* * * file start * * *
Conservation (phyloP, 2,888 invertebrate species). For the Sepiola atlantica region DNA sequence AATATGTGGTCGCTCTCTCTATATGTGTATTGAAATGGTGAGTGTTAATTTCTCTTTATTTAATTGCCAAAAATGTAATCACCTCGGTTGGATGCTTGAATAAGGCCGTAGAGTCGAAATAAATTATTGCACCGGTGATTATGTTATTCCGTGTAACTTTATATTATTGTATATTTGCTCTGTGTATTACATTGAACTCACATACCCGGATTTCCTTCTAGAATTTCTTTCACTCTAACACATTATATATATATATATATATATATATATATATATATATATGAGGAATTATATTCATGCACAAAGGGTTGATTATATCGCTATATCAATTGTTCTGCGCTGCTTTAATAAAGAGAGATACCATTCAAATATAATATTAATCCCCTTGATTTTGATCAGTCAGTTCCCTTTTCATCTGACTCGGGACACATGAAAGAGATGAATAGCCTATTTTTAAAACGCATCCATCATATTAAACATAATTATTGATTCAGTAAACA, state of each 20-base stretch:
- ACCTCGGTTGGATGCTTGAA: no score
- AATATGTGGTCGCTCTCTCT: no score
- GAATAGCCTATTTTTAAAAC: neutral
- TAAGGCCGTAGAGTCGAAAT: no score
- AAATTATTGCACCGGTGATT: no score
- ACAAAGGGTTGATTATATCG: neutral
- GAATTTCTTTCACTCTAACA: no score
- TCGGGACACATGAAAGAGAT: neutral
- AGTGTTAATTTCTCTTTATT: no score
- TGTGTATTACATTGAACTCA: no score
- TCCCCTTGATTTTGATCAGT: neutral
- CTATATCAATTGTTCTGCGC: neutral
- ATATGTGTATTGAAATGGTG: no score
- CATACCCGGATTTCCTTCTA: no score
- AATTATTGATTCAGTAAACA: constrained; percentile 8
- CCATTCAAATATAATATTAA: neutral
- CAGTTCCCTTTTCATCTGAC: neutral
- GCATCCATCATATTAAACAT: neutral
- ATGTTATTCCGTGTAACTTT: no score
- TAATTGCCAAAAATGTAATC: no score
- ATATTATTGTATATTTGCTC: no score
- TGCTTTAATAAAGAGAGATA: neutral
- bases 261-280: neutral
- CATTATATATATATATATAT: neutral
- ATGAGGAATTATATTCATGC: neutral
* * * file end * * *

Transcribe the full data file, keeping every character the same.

Conservation (phyloP, 2,888 invertebrate species). For the Sepiola atlantica region DNA sequence AATATGTGGTCGCTCTCTCTATATGTGTATTGAAATGGTGAGTGTTAATTTCTCTTTATTTAATTGCCAAAAATGTAATCACCTCGGTTGGATGCTTGAATAAGGCCGTAGAGTCGAAATAAATTATTGCACCGGTGATTATGTTATTCCGTGTAACTTTATATTATTGTATATTTGCTCTGTGTATTACATTGAACTCACATACCCGGATTTCCTTCTAGAATTTCTTTCACTCTAACACATTATATATATATATATATATATATATATATATATATATATGAGGAATTATATTCATGCACAAAGGGTTGATTATATCGCTATATCAATTGTTCTGCGCTGCTTTAATAAAGAGAGATACCATTCAAATATAATATTAATCCCCTTGATTTTGATCAGTCAGTTCCCTTTTCATCTGACTCGGGACACATGAAAGAGATGAATAGCCTATTTTTAAAACGCATCCATCATATTAAACATAATTATTGATTCAGTAAACA, state of each 20-base stretch:
- ACCTCGGTTGGATGCTTGAA: no score
- AATATGTGGTCGCTCTCTCT: no score
- GAATAGCCTATTTTTAAAAC: neutral
- TAAGGCCGTAGAGTCGAAAT: no score
- AAATTATTGCACCGGTGATT: no score
- ACAAAGGGTTGATTATATCG: neutral
- GAATTTCTTTCACTCTAACA: no score
- TCGGGACACATGAAAGAGAT: neutral
- AGTGTTAATTTCTCTTTATT: no score
- TGTGTATTACATTGAACTCA: no score
- TCCCCTTGATTTTGATCAGT: neutral
- CTATATCAATTGTTCTGCGC: neutral
- ATATGTGTATTGAAATGGTG: no score
- CATACCCGGATTTCCTTCTA: no score
- AATTATTGATTCAGTAAACA: constrained; percentile 8
- CCATTCAAATATAATATTAA: neutral
- CAGTTCCCTTTTCATCTGAC: neutral
- GCATCCATCATATTAAACAT: neutral
- ATGTTATTCCGTGTAACTTT: no score
- TAATTGCCAAAAATGTAATC: no score
- ATATTATTGTATATTTGCTC: no score
- TGCTTTAATAAAGAGAGATA: neutral
- bases 261-280: neutral
- CATTATATATATATATATAT: neutral
- ATGAGGAATTATATTCATGC: neutral